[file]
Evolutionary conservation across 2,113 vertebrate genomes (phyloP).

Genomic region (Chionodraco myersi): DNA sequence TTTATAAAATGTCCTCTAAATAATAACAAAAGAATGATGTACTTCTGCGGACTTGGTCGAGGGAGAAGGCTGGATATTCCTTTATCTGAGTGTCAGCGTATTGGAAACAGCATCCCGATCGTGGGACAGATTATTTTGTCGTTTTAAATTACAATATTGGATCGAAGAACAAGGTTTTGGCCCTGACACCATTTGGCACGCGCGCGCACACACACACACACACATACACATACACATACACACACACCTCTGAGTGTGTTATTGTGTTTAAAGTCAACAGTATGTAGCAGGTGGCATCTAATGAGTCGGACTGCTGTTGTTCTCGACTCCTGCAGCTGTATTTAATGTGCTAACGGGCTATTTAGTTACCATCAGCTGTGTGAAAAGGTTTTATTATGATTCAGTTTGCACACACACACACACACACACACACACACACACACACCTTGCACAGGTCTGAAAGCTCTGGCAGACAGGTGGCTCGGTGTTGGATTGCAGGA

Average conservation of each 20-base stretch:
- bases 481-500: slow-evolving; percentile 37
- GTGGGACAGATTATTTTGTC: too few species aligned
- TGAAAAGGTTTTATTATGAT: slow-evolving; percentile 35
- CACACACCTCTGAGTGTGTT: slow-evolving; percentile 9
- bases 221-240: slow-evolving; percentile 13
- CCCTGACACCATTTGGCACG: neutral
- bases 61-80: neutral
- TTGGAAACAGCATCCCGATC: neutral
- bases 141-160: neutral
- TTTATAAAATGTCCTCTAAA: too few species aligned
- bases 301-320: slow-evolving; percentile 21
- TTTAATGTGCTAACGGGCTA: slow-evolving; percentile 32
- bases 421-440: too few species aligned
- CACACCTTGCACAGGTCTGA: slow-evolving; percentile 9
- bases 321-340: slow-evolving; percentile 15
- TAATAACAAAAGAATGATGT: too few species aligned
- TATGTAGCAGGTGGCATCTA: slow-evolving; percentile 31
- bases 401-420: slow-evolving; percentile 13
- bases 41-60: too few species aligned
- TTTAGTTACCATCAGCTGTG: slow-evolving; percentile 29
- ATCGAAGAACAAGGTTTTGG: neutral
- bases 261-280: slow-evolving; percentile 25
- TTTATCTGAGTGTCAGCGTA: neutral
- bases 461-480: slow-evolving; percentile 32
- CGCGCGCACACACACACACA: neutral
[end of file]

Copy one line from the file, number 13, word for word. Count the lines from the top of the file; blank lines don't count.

- TTTATAAAATGTCCTCTAAA: too few species aligned